NASA flew a spacecraft into a rock, and it was a smashing success!

NASA flew a spacecraft into a rock, and it was a smashing success!
FILE PHOTO: NASA’s Double Asteroid Redirection Test (DART) spacecraft prior to impact at the Didymos binary asteroid system showed in this undated illustration handout. NASA/Johns Hopkins/Handout via REUTERS

A couple of weeks ago, NASA smashed a spacecraft into an asteroid. In fairness, they were aiming for it and trying to figure out how much they’d be able to divert an asteroid if it were headed towards Earth. (And hopefully, we can all agree that avoiding asteroid strikes on Earth is a good plan.)

Well, good news – the DART mission was a smashing success! After flying a refrigerator-sized spacecraft into the space rock, it altered the asteroid’s course 25 times more than NASA wanted to call the mission a win. And the asteroid wasn’t small either – it’s more than 160 meters long, somewhere between the Statue of Liberty and the Eiffel Tower in height.

Scientists say this is good news, but it isn’t enough to rest on our laurels about future asteroids. See, they come in all sorts of shapes and sizes and different materials. But, even if we can’t generalize these results, they say it’s a good starting point for understanding how we can better defend the Earth.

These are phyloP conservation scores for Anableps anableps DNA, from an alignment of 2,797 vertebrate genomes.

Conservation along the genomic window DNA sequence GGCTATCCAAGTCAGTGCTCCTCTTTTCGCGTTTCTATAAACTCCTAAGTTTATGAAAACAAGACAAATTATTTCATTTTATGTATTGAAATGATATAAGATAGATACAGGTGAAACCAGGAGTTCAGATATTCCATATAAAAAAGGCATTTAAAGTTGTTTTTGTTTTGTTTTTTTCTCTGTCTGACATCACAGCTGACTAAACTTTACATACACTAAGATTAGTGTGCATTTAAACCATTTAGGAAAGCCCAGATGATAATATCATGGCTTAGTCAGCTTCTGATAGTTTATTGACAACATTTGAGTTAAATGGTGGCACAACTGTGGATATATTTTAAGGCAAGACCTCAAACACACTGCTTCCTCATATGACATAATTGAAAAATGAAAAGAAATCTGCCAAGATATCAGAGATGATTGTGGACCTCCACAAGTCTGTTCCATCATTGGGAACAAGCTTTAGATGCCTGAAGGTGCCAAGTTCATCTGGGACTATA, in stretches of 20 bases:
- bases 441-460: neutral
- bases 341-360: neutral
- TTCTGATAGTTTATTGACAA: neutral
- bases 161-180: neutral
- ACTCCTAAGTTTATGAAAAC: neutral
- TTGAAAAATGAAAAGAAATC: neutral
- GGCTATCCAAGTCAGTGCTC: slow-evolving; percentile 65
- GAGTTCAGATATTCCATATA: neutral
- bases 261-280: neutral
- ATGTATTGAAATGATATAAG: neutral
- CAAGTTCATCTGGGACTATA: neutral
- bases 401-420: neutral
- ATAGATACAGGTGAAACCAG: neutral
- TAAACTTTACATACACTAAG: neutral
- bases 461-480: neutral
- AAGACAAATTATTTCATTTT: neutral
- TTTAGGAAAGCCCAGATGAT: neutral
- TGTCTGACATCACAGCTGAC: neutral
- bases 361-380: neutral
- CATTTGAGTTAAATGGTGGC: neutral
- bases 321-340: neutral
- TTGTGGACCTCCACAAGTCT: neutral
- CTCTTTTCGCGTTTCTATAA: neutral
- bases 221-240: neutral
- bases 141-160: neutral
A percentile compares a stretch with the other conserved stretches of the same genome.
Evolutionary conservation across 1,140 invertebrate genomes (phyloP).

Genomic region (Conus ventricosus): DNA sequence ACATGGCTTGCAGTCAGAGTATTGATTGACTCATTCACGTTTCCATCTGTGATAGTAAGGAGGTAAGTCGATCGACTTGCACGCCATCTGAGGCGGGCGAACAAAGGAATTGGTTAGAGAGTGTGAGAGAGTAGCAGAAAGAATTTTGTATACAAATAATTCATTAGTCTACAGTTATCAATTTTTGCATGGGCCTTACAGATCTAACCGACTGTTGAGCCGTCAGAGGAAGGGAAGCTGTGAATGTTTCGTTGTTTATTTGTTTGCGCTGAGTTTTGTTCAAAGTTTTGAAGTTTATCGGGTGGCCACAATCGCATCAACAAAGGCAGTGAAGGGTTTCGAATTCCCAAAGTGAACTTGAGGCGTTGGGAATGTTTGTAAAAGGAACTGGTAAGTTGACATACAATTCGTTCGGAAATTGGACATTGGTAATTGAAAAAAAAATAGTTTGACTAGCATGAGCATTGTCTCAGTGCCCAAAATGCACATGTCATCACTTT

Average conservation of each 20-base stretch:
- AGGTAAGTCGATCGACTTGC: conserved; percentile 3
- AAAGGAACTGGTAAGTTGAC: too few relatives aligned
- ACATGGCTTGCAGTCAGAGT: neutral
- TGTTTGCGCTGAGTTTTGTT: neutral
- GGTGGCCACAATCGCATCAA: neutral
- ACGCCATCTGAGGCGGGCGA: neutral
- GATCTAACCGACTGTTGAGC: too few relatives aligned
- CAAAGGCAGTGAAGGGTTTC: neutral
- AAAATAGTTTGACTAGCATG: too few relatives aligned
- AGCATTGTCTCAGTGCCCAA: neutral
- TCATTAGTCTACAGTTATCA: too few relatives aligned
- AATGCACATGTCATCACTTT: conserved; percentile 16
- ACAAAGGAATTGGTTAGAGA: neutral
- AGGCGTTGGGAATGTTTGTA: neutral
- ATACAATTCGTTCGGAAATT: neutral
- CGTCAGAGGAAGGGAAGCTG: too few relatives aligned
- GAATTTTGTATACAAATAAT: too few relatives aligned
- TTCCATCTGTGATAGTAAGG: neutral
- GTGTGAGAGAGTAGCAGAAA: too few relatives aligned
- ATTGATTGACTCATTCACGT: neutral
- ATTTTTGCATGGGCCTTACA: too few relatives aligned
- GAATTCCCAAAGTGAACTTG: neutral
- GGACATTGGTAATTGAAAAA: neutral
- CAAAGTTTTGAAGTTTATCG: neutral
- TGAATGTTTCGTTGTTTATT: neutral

Key comments:

“All of us have a responsibility to protect our home planet. After all, it’s the only one we have," said NASA Administrator Bill Nelson. “This mission shows that NASA is trying to be ready for whatever the universe throws at us. NASA has proven we are serious as a defender of the planet. This is a watershed moment for planetary defense and all of humanity, demonstrating commitment from NASA’s exceptional team and partners from around the world."

“We should not be too eager to say one test on one asteroid tells us exactly how every other asteroid would behave in a similar situation," said Dr. Tom Statler, the program scientist for the mission. “But what we can do is use this test as an anchor point for our physics calculations in our simulations that tell us how different kinds of impacts in different situations should behave."